Halloween Candy Tampering an Urban Myth

Stories about sickos putting razor blades and poison in Halloween candy have been circulating since I was trick-or-treating myself. The problem with those stories is that they are not true.

Candy Fears are Mere Halloween Phantoms (LiveScience.com)

It’s a time-honored Halloween ritual: children getting dressed up as scary creatures and trick-or-treating. It’s all harmless fun, except for the part where parents feel they must protect their children from sinister strangers. Each year, police and medical centers across the country follow another ritual, X-raying candy to check for razors, needles, or other objects that might have been placed there to hurt or kill innocent children. Special events are held that offer kids “a safe Halloween,” suggesting that there are real lurking dangers far worse than spooky costumes. Yet year after year, few if any sinister foreign objects are found. This scary tale is essentially an urban legend.

Despite e-mail warnings, scary stories, and Ann Landers columns to the contrary, there have been only two confirmed cases of children being killed by poisoned Halloween candy, and in both cases the children were killed not in a random act by strangers but intentional murder by one of their parents. The best-known, “original” case was that of Texan Ronald Clark O’Bryan, who killed his son by lacing his Pixie Stix with cyanide in 1974.

There have been a few instances of candy tampering over the years—and in most cases the “victim” turned out to be the culprit, children doing it as a prank or to draw attention. With the exceptions noted above, no child has been killed or seriously harmed by contaminated Halloween candy.

There are several problems with X-raying Halloween items to find harmful objects. For one thing, it would be obvious to even the most sugar-addled child or teen if a razor blade or pins were stuck in an apple or candy bar. Secondly, X-raying provides a false sense of security, since the process would reveal metal, and possibly glass, but would not detect poison. Third, and most obviously, it’s unnecessary: if in doubt, throw it out! Like any other food—including last week’s questionable leftovers lingering in the fridge—if you have even the slightest good reason to suspect that a piece of candy has been tampered with, it’s easiest to simply toss it. There’s no need to waste medical facility or police time making sure that a small free candy bar is safe to eat.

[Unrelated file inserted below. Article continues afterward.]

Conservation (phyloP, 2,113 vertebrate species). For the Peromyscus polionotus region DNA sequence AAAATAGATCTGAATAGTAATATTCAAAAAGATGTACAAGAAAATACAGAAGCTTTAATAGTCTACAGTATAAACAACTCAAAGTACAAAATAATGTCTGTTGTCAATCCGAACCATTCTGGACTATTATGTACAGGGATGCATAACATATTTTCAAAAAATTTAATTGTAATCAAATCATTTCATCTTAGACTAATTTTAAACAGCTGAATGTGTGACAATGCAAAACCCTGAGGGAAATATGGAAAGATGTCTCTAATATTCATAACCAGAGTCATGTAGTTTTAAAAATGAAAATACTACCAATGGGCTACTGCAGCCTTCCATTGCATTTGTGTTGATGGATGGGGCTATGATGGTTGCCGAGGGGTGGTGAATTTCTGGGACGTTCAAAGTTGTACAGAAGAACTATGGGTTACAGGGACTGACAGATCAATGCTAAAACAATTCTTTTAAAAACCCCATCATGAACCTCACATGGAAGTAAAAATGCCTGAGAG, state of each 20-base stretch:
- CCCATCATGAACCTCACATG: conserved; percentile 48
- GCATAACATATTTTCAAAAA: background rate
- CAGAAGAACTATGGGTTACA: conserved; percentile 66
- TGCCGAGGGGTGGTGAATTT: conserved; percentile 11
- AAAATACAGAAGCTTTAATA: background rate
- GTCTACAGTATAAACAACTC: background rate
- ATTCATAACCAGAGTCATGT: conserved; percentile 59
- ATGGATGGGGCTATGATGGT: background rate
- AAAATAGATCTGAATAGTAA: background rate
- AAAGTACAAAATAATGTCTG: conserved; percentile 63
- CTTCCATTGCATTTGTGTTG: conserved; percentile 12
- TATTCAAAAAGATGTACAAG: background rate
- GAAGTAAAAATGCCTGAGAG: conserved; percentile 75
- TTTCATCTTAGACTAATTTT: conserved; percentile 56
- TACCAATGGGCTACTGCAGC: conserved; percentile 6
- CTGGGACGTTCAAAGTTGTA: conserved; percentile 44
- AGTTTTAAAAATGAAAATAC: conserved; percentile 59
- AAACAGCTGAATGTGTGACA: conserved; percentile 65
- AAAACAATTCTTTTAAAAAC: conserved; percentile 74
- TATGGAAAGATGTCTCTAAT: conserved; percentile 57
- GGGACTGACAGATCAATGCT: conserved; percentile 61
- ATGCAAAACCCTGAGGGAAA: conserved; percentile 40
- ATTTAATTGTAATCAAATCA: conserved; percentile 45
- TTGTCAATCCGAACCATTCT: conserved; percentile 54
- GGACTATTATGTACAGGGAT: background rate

Quite so. The bottom line is that parents should go trick-or-treating with their kids and only take them in neighborhoods they trust. Regardless, the kids are far more likely to get hit by a car or mugged than they are to get poisoned.

FILED UNDER: General,
James Joyner
About James Joyner
James Joyner is Professor and Department Head of Security Studies at Marine Corps University's Command and Staff College and a nonresident senior fellow at the Scowcroft Center for Strategy and Security at the Atlantic Council. He's a former Army officer and Desert Storm vet. Views expressed here are his own. Follow James on Twitter @DrJJoyner.

Comments

  1. cirby says:

    Some cases of candy adulteration are very true and very sad. For example, I’ve seen people put healthy snacks into the bags of poor, unsuspecting trick-or-treaters.

    Granola bars. Apples. Toothbrushes.

    They must be stopped.

  2. DL says:

    Good I can safely eat all my kids collect Monday night!

  3. ashley says:

    i cant believe those parents!!!